Still no sign of the Apple Car – could we make our own instead?
Several years ago, the thought of an Apple Car was all the rage as rumors started to fly around about “Project Titan,” a secret team at Apple supposedly working on designing a car. Reports have quietened down since then, but of course developing a working automobile from scratch is a long, long project. We’ve been wondering: is Apple still working on something?
What happened to the Apple Car?
There’s still plenty of evidence to suggest Apple is at the very least interested in making a car. Apple has been snapping up automotive experts over the last few years, hiring experienced car folk for unspecified jobs. The company has reportedly been offering big bucks to Tesla engineers in the hope of luring them to new pastures, and Tesla CEO Elon Musk says its an “open secret” that Apple is developing a car.
CEO Tim Cook noted at an earnings call in 2017 that the automotive industry was ripe for a technological revolution, though he refused to confirm or deny Apple’s exact intentions in that space. Cook even appeared on a special edition of Carpool Karaoke ahead of Apple’s purchase of the in-car comedy show from CBS – if that’s not a sign that Apple love cars, we don’t know what is.
Other sources, however, claim that Apple has canceled its ambitions to design its own car and will instead work on the software side of the self-driving car market. Maybe we’ll see the company partnering with auto manufacturers to install an improved version of CarPlay in existing car models – there were even rumors that Apple was in talks to buy McClaren at one point.
Whatever is really going on behind the scenes, one thing is for certain: any Apple-branded car won’t be available for several years, if ever. Industry analyst Ming-Chi Kuo predicts we might see one by 2025. So what could we do to get the benefits of a smart car now?
Apple-ify your ride
Though pundits are torn on what form an Apple Car would take, we can be pretty sure that it will connect seamlessly to an iPhone and flaunt the latest in-car technologies. In the meantime, maybe it’s possible to trick out your existing ride to make your very own “Apple Car’ experience?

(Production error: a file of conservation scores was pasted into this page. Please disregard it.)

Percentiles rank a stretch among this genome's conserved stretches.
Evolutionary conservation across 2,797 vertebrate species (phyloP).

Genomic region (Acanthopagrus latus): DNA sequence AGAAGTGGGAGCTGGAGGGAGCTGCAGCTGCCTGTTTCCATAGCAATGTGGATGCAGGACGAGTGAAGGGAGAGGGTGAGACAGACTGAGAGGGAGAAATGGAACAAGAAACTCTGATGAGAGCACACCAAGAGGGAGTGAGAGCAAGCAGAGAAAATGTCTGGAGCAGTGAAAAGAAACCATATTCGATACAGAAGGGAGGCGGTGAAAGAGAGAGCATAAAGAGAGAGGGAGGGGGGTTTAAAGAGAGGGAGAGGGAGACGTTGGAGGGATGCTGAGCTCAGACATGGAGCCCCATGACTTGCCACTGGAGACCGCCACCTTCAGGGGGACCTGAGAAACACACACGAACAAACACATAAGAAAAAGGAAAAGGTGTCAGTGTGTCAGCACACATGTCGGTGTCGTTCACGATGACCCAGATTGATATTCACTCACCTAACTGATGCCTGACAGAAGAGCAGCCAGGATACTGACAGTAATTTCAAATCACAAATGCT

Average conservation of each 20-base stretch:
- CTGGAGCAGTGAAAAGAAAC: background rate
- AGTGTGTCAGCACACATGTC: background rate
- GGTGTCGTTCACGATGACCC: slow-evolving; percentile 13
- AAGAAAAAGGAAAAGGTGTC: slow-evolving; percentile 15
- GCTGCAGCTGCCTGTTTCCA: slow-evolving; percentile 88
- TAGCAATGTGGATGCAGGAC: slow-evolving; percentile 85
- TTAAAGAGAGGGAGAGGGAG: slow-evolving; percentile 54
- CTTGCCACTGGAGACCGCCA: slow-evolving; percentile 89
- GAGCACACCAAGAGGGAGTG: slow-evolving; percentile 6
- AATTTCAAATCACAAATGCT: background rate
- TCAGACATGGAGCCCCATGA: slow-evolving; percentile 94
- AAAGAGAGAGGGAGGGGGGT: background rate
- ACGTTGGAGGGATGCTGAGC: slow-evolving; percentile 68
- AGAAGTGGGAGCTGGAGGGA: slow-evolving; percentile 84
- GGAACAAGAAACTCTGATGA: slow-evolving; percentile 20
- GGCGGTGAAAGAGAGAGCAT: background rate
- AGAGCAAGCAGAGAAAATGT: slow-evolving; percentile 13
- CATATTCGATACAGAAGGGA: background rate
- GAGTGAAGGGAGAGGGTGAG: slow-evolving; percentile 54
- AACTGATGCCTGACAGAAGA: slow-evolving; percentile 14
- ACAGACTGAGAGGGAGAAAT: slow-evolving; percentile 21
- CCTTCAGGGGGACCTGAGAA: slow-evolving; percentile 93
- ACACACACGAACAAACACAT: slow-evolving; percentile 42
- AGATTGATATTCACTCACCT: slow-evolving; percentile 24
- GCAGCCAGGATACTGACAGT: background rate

To get the most out of your iPhone in the car, we reckon you’ll need it to perform triple duty as sat nav, handsfree phone, and media player. Maybe you already use your iPhone for some of those things – but let’s look at a few different ways to achieve those goals without buying a new car.
Arguably, there’s not much point in a standalone sat-nav anymore, now smartphones are so well-connected. You can achieve much the same effect by combining a mapping application with a good car mount for your iPhone.
Which app you use for your travel needs is really a case of personal preference. Apple’s preinstalled Maps app got some flak on first release, but its improved a lot since then and has the added benefit of playing nice with Siri, which is a big advantage when it comes to in-car use. “Hey Siri, take me home,” is enough to launch the app and start directions.
If you’re not so keen on Apple Maps, the obvious alternative is Google Maps. It’s usually one step ahead in terms of added features (offline maps, in particular, are very useful) and it’s a bit more reliable overall. It’s also a free service.
Or, if you want a reliable sat-nav name with bells and whistles aplenty, you might want to consider the TomTom GO app. It’s free if you use it for less than 50 miles per month – enough to try it out before committing – but you’ll need an $18/£18 annual subscription to get any serious use from it. This is probably the closest approximation of a conventional sat-nav unit.
“But where will my phone go while its giving me directions?” I hear you cry! Well, you’re going to need a car mount to keep your iPhone from sliding around out of view while you’re using it. A decent mount is really important if you’re going to use tech in your car – it should sit somewhere clearly in view so you don’t have to take your eyes off the road to glance at the map ahead.